Tuesday, June 18, 2019
Popping the Lid on Smuckers’ Goodwill

Tuesday, June 11, 2019
Not Much Fizz in LaCroix Right Now

Wednesday, May 29, 2019
An Example of Calcbench, Excel, and Insight

Monday, May 20, 2019
Research Paper: Capex Spending

Thursday, May 16, 2019
Psst: Got Any Weed?

Wednesday, May 15, 2019
Open Letter: SEC Proposed Rule for BDCs

Friday, May 10, 2019
General Motors and Workhorse

Monday, May 6, 2019
How to Find Earnings Release Data

Tuesday, April 23, 2019
Following Restructuring Costs Over Time

Monday, April 22, 2019
Capex Spending: More Than You Might Think

Saturday, April 13, 2019
When AWS Takes Over the World

Thursday, April 11, 2019
Data Trends in Focus: Restructuring Costs

Sunday, April 7, 2019
How One Customer Crushed It With Calcbench

Thursday, April 4, 2019
TJX Shows Complexity of Leasing Costs Reporting

Tuesday, April 2, 2019
CEO Pay Ratios: Some 2018 Thoughts

Wednesday, March 27, 2019
Corporate Spending: Where It Goes, 2017 vs. 2018

Monday, March 25, 2019
Health Insurers: A Bit Winded?

Friday, March 22, 2019
Our New Master Class Video

Thursday, March 21, 2019
Tech Data’s Goodwill Adjustment

Tuesday, March 19, 2019
There’s Taxes, and There’s Taxes

Archive  |  Search:
More Thoughts About Comment Letters
Friday, January 20, 2017

You may wonder about the hip, edgy podcasts that we here at Calcbench follow, because we are so hip and edgy ourselves. Well, one that we sometimes enjoy is the CFO Direct podcast from PwC, which airs roughly once a month to talk about of-the-moment reporting issues.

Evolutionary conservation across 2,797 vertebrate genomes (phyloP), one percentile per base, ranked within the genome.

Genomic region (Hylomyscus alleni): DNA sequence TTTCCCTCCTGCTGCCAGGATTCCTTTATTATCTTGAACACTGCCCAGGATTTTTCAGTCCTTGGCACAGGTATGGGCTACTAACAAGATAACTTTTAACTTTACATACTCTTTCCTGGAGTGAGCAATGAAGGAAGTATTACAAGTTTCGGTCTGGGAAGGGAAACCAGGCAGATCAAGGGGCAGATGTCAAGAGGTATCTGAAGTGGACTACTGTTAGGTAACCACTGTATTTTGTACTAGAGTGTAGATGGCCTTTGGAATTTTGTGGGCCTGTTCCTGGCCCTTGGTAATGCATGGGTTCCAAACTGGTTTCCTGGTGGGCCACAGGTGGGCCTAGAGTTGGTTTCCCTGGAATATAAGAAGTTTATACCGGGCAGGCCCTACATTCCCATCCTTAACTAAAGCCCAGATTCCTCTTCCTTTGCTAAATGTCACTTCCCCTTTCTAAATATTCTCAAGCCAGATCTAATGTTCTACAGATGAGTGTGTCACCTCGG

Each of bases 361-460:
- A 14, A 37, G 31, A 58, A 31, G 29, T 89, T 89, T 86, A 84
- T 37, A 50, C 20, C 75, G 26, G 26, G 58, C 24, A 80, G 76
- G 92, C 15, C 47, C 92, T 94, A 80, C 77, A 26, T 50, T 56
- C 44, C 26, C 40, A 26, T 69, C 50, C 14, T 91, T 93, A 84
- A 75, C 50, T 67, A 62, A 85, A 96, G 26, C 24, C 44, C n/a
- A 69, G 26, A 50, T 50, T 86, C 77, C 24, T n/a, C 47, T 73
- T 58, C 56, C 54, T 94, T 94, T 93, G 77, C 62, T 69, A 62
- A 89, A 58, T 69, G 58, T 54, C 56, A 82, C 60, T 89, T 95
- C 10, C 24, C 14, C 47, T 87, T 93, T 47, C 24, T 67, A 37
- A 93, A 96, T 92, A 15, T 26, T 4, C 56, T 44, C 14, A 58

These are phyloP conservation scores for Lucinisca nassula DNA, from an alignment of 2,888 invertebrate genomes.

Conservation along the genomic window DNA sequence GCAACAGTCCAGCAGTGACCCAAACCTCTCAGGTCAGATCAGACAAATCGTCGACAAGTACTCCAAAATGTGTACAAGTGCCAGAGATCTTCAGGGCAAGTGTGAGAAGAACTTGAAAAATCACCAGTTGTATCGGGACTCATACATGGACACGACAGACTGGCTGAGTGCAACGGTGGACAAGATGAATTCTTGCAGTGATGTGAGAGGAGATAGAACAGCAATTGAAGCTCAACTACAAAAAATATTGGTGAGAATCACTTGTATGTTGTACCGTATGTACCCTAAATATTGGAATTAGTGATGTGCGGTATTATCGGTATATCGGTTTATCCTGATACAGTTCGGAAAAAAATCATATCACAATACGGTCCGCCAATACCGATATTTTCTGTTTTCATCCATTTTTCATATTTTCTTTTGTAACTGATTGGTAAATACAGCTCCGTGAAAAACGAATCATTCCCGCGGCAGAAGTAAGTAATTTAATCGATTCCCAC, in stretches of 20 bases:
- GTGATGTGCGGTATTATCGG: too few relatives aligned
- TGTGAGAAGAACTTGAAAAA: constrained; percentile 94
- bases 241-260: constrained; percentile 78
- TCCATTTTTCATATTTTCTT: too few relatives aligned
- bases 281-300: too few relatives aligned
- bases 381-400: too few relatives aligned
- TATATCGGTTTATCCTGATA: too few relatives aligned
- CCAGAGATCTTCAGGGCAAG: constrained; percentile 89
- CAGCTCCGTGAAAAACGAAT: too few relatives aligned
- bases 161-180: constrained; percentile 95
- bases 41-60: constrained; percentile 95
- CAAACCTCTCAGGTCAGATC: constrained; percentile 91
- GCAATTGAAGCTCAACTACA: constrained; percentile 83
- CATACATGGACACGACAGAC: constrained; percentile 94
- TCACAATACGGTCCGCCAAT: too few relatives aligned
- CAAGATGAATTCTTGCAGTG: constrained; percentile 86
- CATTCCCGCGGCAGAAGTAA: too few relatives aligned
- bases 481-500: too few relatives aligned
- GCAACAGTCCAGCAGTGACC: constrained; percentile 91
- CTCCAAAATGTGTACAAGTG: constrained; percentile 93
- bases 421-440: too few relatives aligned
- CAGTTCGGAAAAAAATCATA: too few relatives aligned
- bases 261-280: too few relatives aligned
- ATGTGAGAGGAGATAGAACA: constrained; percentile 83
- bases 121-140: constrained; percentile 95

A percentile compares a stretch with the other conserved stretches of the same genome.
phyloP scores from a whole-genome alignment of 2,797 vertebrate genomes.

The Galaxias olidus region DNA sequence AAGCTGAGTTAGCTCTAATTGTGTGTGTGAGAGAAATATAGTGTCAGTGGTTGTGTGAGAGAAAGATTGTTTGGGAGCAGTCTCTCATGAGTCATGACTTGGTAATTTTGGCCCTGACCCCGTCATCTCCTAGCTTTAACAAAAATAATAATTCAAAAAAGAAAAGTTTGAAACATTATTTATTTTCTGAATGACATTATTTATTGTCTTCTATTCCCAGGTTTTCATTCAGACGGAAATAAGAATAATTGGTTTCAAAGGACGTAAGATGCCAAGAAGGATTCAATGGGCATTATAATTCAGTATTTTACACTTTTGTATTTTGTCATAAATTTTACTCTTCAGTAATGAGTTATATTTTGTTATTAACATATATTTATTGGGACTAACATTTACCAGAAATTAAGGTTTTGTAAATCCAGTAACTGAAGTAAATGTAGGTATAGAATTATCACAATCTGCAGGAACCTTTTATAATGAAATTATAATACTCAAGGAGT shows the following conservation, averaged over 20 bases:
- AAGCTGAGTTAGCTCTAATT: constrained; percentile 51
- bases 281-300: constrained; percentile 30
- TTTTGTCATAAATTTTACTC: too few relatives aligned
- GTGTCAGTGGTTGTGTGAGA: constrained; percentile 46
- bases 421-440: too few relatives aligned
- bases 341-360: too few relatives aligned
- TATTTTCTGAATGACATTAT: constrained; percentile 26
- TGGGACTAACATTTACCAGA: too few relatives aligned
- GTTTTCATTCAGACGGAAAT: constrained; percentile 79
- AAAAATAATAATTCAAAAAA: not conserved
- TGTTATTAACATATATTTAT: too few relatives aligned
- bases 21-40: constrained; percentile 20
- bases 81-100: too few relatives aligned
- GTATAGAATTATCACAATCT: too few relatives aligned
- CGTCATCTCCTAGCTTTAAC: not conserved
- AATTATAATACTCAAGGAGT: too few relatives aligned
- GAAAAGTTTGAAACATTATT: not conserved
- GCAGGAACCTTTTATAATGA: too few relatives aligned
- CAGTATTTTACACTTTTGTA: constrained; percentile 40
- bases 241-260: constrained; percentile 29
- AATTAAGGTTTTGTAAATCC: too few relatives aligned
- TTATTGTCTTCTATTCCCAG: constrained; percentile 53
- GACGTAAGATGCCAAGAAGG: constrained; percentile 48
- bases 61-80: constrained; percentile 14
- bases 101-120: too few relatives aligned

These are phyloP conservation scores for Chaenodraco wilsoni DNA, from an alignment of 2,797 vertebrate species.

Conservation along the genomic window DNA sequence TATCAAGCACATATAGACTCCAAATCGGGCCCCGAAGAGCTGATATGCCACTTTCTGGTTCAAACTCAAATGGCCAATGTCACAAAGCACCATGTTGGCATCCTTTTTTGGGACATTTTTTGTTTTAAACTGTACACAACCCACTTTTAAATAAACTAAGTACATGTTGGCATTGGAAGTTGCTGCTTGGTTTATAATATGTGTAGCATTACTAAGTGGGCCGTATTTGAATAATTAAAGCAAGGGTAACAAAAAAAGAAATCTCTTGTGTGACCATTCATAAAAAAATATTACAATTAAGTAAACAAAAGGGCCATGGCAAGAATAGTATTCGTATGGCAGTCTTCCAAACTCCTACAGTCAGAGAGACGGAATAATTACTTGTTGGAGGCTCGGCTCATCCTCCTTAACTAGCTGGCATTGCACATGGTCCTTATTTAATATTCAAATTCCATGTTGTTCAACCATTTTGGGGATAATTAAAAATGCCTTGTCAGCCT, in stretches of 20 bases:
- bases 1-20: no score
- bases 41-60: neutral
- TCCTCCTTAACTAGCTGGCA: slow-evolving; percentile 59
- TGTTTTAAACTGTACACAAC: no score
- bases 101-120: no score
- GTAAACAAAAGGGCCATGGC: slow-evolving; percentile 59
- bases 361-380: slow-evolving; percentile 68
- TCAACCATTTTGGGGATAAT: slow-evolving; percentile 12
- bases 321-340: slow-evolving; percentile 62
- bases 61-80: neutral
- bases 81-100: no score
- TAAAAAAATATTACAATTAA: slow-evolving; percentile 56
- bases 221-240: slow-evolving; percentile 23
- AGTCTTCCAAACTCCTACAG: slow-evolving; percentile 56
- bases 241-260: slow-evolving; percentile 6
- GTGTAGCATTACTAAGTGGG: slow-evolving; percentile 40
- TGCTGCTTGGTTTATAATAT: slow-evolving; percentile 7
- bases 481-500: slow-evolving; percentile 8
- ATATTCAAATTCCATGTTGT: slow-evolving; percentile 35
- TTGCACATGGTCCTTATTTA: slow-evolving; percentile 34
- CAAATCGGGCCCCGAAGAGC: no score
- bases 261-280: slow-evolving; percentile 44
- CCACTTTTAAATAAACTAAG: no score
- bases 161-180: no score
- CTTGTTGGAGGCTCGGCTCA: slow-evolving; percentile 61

Yes, we’re just that cool.

The most recent podcast examines trends in 2016 comment letters from the SEC. As you prepare your annual filings for later this spring, or if you want ideas on what topics you may want to research through the Calcbench databases, this one is worth a listen.

One of the speakers, Wayne Carnall (former chief accountant at the SEC, now partner with PwC), noted that lots of comment letters recently focus on complex matters of judgment. For example, you may want to include a non-GAAP performance metric in your filing, and you calculate that non-GAAP metric by excluding a few items. That idea can be acceptable, Carnall said, but if your metric eliminates some expenses that are necessary for your business to function—well, that non-GAAP metric won’t pass the smell test with SEC staff.

Or you might want to change your presentation of non-GAAP metrics from one filing period to another. Is that appropriate? The answer depends on how much of an explanation you give about why the change in presentation makes sense, Carnall said. If a company is changing its presentation simply to make its performance look better, a comment letter might be in your future.

We mention all this because Calcbench does let you research and track SEC comment letters. You can see one previous post on how to find comment letters; and another on the wisdom of following your peers’ and competitors’ comment letters, to gauge whether any reporting practices you’re following might get a comment letter too. And you can see a whole other post about forming a peer group as well.

Meanwhile, we’re going back to listening to this podcast about comment letter trends. Stay hip, people.

FREE Calcbench Premium
Two Week Trial

Research Financial & Accounting Data Like Never Before. More features and try our Excel add-in. Sign up now to try the Premium Suite.